5.              There are major health dif­fer­ences between the British and French pop­u­la­tions, with the Brits com­ing out far worse. A big issue seems to be that Brits at best only eat two or three veg­eta­bles. French have small help­ings of a much larger vari­ety. Nutri­tion­ally, this makes much more sense.

6.              It never takes me more than 15 min­utes to pre­pare a meal. Each evening, I serve up small help­ings of 12 dif­fer­ent veg­eta­bles (7 of them raw, 5 steamed), with about 120 grams of meat or fish. With a few nuts thrown in, I find I just don’t need any rice, pota­toes, pasta etc. Topped with some­thing like mint sauce, this makes a deli­cious meal. Break­fast is muesli with a sprin­kling of wal­nuts & sun­flower seeds, three spoon­fuls of unflavoured yohurt and some milk. Also a slice of cheese wrapped in nori (roasted Japan­ese sea­weed lava). Lunch – cheese & nori, nuts, and half a slice of Lebanese flat bread spread with but­ter and腐乳, fu ru’ (Chi­nese; Japan­ese call itnatto, or in Eng­lish, fer­mented bean curd). Fer­mented bean curd has 10 times more vit­a­min K2 than any known veg­etable. K2 is a spe­cial life-saver. Chem­i­cally, it is fat sol­uble, so you have to eat it with some­thing like but­ter. … No I’m not a fanatic, just an “evolved eater” who has grad­u­ally devel­oped an intel­li­gent diet.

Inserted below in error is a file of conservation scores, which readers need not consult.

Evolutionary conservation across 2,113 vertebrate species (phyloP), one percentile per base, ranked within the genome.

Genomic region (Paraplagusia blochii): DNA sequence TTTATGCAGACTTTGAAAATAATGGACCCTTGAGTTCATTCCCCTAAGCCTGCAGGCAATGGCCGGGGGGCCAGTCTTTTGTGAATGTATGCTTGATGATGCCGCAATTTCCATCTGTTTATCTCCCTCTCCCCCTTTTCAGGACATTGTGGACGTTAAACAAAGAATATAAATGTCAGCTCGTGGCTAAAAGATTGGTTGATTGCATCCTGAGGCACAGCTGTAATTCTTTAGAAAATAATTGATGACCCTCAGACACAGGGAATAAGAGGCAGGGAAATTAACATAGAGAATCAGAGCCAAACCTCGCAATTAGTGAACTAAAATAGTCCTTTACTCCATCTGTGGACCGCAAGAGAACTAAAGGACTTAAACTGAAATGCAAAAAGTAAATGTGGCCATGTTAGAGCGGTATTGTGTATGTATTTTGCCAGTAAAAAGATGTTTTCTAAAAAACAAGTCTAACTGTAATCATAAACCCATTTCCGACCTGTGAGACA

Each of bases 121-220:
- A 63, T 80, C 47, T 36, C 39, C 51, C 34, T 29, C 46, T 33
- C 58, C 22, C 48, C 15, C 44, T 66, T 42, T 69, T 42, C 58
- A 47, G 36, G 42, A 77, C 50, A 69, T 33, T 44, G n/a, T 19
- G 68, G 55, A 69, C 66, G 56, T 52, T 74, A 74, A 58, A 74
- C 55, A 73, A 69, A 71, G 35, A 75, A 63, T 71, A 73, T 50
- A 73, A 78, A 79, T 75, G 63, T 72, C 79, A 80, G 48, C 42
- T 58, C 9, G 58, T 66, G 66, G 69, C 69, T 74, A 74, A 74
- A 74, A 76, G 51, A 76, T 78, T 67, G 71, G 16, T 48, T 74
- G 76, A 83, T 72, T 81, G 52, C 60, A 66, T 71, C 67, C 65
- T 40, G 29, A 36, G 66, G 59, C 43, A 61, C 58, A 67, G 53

7.              Any­way, below are a few ref­er­ences which you might find use­ful, mostly from Dr Joseph Mer­cola. Be aware that Mer­cola inspires great loathing in many quar­ters of the med­ical world and Big Pharma. He is a lib­er­tar­ian and a bit of an enthu­si­ast (he tends to get car­ried away), and I’ve learned to be cau­tious about his angle too. How­ever, he does under­stand med­i­cine and makes a refresh­ing anti­dote to the allopaths. By my own 67 year score card on medicos, they have been around 80% use­less to dan­ger­ous for diag­no­sis, pre­scrip­tion, advice and treat­ment. (That is a con­sid­ered sta­tis­tic. If you want a per­sonal sam­ple of a hor­ror story from a small Korean hos­pi­tal, try “The Penis Chron­i­cles”). Apolo­gies to all of the gen­uinely ded­i­cated and com­pe­tent doc­tors out there. 

After all this chest thump­ing, what are the odds that I walk out­side and trip under a bus ^_^ ?



 Lipids & Dia­betes

SevenRea­sons to Eat More Sat­u­rated Fat  http://articles.mercola.com/sites/articles/archive/2009/09/22/7-Reasons-to-Eat-More-Saturated-Fat.aspx 

Doc­tors Cause Dia­bet­ics to D.I.E. http://articles.mercola.com/sites/articles/archive/2005/08/16/doctors-cause-diabetics-to-die.aspx

The Truth about Sat­u­rated Fats  Parts 1, 2, 3 –





CoQ10 ( Ubiquinol) 

The Sin­gle Most Cru­cial Nutri­ent to Ener­gize Every Cell in Your Body


Soy, GM (genet­i­cally mod­i­fied) foods and Vit­a­min K2:





Sun­shine & Vit­a­min D (You need plenty of this!)



Mus­cle Loss and Mus­cle Reten­tion